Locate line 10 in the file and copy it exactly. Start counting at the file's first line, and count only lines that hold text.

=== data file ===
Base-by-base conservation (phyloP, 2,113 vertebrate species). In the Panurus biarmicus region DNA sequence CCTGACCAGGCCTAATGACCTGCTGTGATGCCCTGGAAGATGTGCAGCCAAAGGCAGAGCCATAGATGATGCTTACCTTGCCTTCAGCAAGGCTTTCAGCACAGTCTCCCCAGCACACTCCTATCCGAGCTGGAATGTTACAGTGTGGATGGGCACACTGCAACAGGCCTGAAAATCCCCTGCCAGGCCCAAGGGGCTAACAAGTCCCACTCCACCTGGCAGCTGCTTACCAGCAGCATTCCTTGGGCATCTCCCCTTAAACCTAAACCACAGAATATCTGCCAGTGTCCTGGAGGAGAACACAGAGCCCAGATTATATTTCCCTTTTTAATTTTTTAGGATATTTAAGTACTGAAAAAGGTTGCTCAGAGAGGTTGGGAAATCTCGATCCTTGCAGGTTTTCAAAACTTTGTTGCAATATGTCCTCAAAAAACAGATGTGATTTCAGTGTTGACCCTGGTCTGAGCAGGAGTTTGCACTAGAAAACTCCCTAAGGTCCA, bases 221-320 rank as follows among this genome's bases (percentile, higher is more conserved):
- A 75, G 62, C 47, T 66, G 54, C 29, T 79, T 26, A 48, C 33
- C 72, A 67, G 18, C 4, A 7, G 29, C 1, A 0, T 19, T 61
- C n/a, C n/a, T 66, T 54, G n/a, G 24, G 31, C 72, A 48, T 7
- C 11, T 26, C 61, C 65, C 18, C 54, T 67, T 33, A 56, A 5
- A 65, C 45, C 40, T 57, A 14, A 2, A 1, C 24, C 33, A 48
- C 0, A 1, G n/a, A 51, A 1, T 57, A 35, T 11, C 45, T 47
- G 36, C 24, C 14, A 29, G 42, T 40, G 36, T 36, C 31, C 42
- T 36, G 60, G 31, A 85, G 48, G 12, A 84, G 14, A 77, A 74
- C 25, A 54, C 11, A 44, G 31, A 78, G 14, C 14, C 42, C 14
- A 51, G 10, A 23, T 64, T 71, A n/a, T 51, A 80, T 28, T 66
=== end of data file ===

- C 25, A 54, C 11, A 44, G 31, A 78, G 14, C 14, C 42, C 14